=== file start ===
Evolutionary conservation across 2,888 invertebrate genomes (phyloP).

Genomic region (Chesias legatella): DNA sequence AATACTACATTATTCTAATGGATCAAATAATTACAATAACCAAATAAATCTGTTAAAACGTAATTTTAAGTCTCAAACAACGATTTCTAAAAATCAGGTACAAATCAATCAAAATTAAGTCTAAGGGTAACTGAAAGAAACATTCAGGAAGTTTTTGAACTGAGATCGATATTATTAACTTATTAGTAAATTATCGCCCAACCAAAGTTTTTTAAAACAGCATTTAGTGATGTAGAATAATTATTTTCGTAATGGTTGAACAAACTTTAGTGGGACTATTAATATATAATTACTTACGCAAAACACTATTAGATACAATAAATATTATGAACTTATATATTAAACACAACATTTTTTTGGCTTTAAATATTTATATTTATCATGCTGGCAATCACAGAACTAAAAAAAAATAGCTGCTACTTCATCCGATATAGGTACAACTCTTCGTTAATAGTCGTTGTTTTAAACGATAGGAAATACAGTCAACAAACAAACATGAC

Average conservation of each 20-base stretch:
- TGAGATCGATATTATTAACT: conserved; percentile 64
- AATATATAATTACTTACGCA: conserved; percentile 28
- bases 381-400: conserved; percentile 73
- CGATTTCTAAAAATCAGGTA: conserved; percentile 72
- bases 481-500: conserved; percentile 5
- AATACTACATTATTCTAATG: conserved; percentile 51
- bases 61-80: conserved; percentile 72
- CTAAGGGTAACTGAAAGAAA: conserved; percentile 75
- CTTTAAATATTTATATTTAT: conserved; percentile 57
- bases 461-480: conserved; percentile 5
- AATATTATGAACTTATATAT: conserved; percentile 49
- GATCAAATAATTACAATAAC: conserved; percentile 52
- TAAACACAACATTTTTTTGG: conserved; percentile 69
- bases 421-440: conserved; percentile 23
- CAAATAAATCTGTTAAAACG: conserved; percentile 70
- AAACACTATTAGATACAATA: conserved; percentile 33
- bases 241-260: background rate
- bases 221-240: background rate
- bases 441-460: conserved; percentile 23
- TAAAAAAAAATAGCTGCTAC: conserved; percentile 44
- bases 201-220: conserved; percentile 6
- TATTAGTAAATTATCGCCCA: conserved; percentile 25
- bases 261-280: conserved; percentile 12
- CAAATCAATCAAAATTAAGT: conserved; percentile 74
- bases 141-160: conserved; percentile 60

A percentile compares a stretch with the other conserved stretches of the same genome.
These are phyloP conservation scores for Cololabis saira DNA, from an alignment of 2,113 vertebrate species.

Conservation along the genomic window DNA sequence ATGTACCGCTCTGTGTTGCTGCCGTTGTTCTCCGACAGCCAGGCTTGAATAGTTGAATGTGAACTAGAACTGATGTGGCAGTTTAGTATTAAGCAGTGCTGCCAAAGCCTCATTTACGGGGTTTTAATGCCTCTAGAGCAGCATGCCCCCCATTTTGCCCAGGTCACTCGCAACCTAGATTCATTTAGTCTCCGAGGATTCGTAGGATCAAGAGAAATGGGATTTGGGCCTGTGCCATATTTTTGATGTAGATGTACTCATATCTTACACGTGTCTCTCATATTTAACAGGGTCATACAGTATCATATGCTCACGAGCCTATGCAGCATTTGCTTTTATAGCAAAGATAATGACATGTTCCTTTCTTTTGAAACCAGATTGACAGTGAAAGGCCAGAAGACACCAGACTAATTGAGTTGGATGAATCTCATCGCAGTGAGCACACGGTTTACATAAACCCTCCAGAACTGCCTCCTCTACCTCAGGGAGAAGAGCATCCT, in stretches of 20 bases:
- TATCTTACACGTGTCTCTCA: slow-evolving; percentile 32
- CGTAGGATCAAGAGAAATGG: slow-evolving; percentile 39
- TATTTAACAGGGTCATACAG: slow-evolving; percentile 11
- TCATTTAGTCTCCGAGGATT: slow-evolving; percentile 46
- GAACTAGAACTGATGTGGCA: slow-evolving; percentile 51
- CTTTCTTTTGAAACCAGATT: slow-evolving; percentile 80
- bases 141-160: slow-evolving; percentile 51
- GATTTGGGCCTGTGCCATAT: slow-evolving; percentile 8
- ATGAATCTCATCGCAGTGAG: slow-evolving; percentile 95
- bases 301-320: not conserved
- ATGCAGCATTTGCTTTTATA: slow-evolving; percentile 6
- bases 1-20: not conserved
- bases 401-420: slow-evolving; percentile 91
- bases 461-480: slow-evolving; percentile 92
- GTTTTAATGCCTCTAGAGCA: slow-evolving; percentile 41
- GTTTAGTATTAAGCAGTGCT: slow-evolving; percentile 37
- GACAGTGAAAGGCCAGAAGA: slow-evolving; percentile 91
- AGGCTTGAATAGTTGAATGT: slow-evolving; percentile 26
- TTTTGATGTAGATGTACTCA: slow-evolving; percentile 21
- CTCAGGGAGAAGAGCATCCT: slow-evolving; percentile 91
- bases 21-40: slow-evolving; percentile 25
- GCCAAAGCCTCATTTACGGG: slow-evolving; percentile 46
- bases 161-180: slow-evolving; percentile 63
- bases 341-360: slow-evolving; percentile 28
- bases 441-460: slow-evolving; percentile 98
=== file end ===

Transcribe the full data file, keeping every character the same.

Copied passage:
Evolutionary conservation across 2,888 invertebrate genomes (phyloP).

Genomic region (Chesias legatella): DNA sequence AATACTACATTATTCTAATGGATCAAATAATTACAATAACCAAATAAATCTGTTAAAACGTAATTTTAAGTCTCAAACAACGATTTCTAAAAATCAGGTACAAATCAATCAAAATTAAGTCTAAGGGTAACTGAAAGAAACATTCAGGAAGTTTTTGAACTGAGATCGATATTATTAACTTATTAGTAAATTATCGCCCAACCAAAGTTTTTTAAAACAGCATTTAGTGATGTAGAATAATTATTTTCGTAATGGTTGAACAAACTTTAGTGGGACTATTAATATATAATTACTTACGCAAAACACTATTAGATACAATAAATATTATGAACTTATATATTAAACACAACATTTTTTTGGCTTTAAATATTTATATTTATCATGCTGGCAATCACAGAACTAAAAAAAAATAGCTGCTACTTCATCCGATATAGGTACAACTCTTCGTTAATAGTCGTTGTTTTAAACGATAGGAAATACAGTCAACAAACAAACATGAC

Average conservation of each 20-base stretch:
- TGAGATCGATATTATTAACT: conserved; percentile 64
- AATATATAATTACTTACGCA: conserved; percentile 28
- bases 381-400: conserved; percentile 73
- CGATTTCTAAAAATCAGGTA: conserved; percentile 72
- bases 481-500: conserved; percentile 5
- AATACTACATTATTCTAATG: conserved; percentile 51
- bases 61-80: conserved; percentile 72
- CTAAGGGTAACTGAAAGAAA: conserved; percentile 75
- CTTTAAATATTTATATTTAT: conserved; percentile 57
- bases 461-480: conserved; percentile 5
- AATATTATGAACTTATATAT: conserved; percentile 49
- GATCAAATAATTACAATAAC: conserved; percentile 52
- TAAACACAACATTTTTTTGG: conserved; percentile 69
- bases 421-440: conserved; percentile 23
- CAAATAAATCTGTTAAAACG: conserved; percentile 70
- AAACACTATTAGATACAATA: conserved; percentile 33
- bases 241-260: background rate
- bases 221-240: background rate
- bases 441-460: conserved; percentile 23
- TAAAAAAAAATAGCTGCTAC: conserved; percentile 44
- bases 201-220: conserved; percentile 6
- TATTAGTAAATTATCGCCCA: conserved; percentile 25
- bases 261-280: conserved; percentile 12
- CAAATCAATCAAAATTAAGT: conserved; percentile 74
- bases 141-160: conserved; percentile 60

A percentile compares a stretch with the other conserved stretches of the same genome.
These are phyloP conservation scores for Cololabis saira DNA, from an alignment of 2,113 vertebrate species.

Conservation along the genomic window DNA sequence ATGTACCGCTCTGTGTTGCTGCCGTTGTTCTCCGACAGCCAGGCTTGAATAGTTGAATGTGAACTAGAACTGATGTGGCAGTTTAGTATTAAGCAGTGCTGCCAAAGCCTCATTTACGGGGTTTTAATGCCTCTAGAGCAGCATGCCCCCCATTTTGCCCAGGTCACTCGCAACCTAGATTCATTTAGTCTCCGAGGATTCGTAGGATCAAGAGAAATGGGATTTGGGCCTGTGCCATATTTTTGATGTAGATGTACTCATATCTTACACGTGTCTCTCATATTTAACAGGGTCATACAGTATCATATGCTCACGAGCCTATGCAGCATTTGCTTTTATAGCAAAGATAATGACATGTTCCTTTCTTTTGAAACCAGATTGACAGTGAAAGGCCAGAAGACACCAGACTAATTGAGTTGGATGAATCTCATCGCAGTGAGCACACGGTTTACATAAACCCTCCAGAACTGCCTCCTCTACCTCAGGGAGAAGAGCATCCT, in stretches of 20 bases:
- TATCTTACACGTGTCTCTCA: slow-evolving; percentile 32
- CGTAGGATCAAGAGAAATGG: slow-evolving; percentile 39
- TATTTAACAGGGTCATACAG: slow-evolving; percentile 11
- TCATTTAGTCTCCGAGGATT: slow-evolving; percentile 46
- GAACTAGAACTGATGTGGCA: slow-evolving; percentile 51
- CTTTCTTTTGAAACCAGATT: slow-evolving; percentile 80
- bases 141-160: slow-evolving; percentile 51
- GATTTGGGCCTGTGCCATAT: slow-evolving; percentile 8
- ATGAATCTCATCGCAGTGAG: slow-evolving; percentile 95
- bases 301-320: not conserved
- ATGCAGCATTTGCTTTTATA: slow-evolving; percentile 6
- bases 1-20: not conserved
- bases 401-420: slow-evolving; percentile 91
- bases 461-480: slow-evolving; percentile 92
- GTTTTAATGCCTCTAGAGCA: slow-evolving; percentile 41
- GTTTAGTATTAAGCAGTGCT: slow-evolving; percentile 37
- GACAGTGAAAGGCCAGAAGA: slow-evolving; percentile 91
- AGGCTTGAATAGTTGAATGT: slow-evolving; percentile 26
- TTTTGATGTAGATGTACTCA: slow-evolving; percentile 21
- CTCAGGGAGAAGAGCATCCT: slow-evolving; percentile 91
- bases 21-40: slow-evolving; percentile 25
- GCCAAAGCCTCATTTACGGG: slow-evolving; percentile 46
- bases 161-180: slow-evolving; percentile 63
- bases 341-360: slow-evolving; percentile 28
- bases 441-460: slow-evolving; percentile 98